Job Vacancies Increased In Singapore During Third Quarter Of 2012
The Singapore Ministry of Manpower (MOM) recently released a report revealing that job openings increased in Singapore, which resulted in a rise in job vacancies to job seekers ratio. This statement is one of the key findings of MOM’s “Labour Market, Third Quarter 2012” report released by its Research and Statistics Department.
MOM said that job openings in various companies increasedas opposed to the declines in the preceding two quarters. The seasonally adjusted vacancies rose by 13 per cent over the quarter to 51,500 in September 2012. With the rise in job vacancies, the seasonally adjusted ratio of job vacancies to unemployed individuals rose over the quarter in also in same period, after declining in the two preceding quarters.
“For every 100 job seekers, there were now 125 job openings, up from 91 in June and 105 in March 2012,” MOM said.
Meanwhile, MOM reported that employment growth in the country remained high, while unemployment continued to be low. Although layoffs rose in the third quarter, they remained substantially below recessionary highs.
Total employment grew by 26,200 in the third quarter of 2012, moderating from the growth of 31,900 in the same period last year and 31,700 in the second quarter of 2012.
However, the growth in employment in services slowed from 21,200 in the third quarter of 2011 to 12,700 in the third quarter of 2012 and manufacturing from 3,900 to 3,700. Construction ushered higher employment boosted by public infrastructure projects. An increase of 9,700 is seen in construction employment, which is significantly higher from 6,700 in the same quarter last year.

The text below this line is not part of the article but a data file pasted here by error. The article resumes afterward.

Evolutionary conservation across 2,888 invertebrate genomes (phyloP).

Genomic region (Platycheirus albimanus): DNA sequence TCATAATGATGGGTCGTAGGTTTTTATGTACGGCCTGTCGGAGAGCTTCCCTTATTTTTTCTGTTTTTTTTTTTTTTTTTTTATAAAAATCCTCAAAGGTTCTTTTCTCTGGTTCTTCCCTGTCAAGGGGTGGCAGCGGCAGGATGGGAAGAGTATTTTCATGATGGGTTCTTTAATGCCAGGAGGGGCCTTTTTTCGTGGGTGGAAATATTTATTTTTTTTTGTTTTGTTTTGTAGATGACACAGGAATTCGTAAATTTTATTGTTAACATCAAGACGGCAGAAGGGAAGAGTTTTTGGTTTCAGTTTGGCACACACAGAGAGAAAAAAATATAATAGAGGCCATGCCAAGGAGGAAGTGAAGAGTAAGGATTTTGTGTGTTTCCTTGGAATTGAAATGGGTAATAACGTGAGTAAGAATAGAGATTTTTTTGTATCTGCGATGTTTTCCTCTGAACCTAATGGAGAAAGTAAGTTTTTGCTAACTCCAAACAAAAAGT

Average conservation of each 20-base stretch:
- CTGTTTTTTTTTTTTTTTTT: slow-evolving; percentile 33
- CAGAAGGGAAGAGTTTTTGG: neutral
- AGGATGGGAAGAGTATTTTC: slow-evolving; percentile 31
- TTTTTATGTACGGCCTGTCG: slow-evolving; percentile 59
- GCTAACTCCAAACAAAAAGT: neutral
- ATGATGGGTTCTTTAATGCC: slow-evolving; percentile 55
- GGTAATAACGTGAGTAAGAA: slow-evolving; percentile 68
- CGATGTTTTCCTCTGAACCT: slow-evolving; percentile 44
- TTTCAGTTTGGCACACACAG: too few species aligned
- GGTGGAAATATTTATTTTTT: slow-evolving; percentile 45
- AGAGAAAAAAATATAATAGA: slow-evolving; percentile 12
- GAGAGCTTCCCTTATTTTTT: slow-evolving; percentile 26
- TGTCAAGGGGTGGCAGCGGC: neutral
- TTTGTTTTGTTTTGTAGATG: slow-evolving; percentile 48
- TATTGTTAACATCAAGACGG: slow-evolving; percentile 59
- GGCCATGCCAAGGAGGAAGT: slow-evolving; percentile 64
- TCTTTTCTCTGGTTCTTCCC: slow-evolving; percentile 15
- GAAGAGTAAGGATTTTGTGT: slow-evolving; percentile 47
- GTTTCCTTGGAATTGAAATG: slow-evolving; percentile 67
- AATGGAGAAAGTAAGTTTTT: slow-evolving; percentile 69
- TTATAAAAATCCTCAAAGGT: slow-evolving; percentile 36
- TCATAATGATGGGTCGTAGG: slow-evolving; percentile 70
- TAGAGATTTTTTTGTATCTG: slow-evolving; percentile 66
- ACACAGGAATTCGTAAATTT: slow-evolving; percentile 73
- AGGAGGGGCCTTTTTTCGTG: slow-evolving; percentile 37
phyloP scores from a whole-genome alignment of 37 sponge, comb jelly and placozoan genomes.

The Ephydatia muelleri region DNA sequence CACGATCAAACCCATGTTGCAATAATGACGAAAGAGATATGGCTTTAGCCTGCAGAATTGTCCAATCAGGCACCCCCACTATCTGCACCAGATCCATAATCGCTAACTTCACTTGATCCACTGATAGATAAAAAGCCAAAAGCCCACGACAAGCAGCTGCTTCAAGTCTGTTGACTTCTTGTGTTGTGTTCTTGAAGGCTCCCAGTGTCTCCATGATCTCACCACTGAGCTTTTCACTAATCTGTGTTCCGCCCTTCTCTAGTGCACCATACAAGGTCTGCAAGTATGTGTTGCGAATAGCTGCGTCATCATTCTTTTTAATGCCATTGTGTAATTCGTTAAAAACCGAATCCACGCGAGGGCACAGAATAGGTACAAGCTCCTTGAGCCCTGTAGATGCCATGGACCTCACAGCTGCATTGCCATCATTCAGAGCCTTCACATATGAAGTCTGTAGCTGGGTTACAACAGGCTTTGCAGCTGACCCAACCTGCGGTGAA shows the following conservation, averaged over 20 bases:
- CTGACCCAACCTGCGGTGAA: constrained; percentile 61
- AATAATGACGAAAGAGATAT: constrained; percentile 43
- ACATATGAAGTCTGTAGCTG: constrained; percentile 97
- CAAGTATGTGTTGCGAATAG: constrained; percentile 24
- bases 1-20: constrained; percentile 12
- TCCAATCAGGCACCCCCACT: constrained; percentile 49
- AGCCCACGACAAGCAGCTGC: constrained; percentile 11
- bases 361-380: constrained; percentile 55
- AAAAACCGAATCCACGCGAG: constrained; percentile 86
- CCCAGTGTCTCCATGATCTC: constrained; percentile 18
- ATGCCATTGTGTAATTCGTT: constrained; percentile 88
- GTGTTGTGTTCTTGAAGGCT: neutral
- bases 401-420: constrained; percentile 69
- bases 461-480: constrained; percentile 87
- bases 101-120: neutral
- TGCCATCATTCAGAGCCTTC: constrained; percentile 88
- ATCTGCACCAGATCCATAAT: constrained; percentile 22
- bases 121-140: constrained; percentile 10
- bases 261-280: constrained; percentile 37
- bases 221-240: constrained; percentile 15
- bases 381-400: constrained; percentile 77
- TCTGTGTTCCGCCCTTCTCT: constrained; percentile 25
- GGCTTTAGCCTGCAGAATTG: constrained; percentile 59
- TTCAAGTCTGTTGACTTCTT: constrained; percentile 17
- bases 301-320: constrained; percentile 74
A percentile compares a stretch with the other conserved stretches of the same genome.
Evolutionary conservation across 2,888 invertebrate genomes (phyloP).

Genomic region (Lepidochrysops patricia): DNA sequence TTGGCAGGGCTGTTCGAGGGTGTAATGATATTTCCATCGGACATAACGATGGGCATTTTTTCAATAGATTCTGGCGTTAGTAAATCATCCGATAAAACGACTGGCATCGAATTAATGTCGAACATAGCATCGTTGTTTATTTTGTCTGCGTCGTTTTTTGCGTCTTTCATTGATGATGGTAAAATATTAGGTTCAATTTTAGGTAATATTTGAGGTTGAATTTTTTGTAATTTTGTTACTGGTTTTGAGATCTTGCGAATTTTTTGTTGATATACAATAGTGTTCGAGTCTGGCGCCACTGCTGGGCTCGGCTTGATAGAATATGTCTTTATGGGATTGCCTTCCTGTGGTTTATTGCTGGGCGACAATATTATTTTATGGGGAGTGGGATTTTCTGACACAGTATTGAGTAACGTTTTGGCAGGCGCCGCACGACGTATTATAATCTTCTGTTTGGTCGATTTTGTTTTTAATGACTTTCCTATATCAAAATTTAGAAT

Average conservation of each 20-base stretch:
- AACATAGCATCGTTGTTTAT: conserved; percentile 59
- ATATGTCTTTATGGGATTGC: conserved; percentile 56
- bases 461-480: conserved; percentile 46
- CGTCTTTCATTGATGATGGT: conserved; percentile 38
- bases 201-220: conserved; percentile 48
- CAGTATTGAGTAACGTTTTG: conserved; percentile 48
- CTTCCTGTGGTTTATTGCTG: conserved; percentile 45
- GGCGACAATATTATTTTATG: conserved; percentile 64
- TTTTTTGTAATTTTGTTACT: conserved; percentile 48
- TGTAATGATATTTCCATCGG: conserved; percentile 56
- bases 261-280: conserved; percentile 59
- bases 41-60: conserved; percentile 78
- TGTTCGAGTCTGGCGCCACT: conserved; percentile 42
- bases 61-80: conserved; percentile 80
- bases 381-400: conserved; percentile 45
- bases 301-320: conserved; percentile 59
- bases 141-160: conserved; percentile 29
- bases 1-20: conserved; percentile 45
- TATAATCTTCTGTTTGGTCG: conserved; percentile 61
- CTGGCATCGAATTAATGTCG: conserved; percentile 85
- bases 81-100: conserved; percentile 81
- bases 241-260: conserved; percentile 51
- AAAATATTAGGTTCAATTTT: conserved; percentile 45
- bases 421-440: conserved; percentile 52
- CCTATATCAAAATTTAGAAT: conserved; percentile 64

On the other hand, unemployment rates remained low, reflecting high manpower demand amid the tightening in foreign manpower controls. The seasonally adjusted overall unemployment rate dipped marginally to 1.9 per cent in September 2012 from 2 per cent a quarter ago, while the unemployment rates for residents and Singapore citizens were unchanged at 2.8 per cent and 3 per cent, respectively.
Layoffs rose after declining in the preceding two quarters. “This was one of the few higher quarterly redundancy figures reported in post-recessionary periods, but they remained substantially below recessionary highs,” MOM also informed.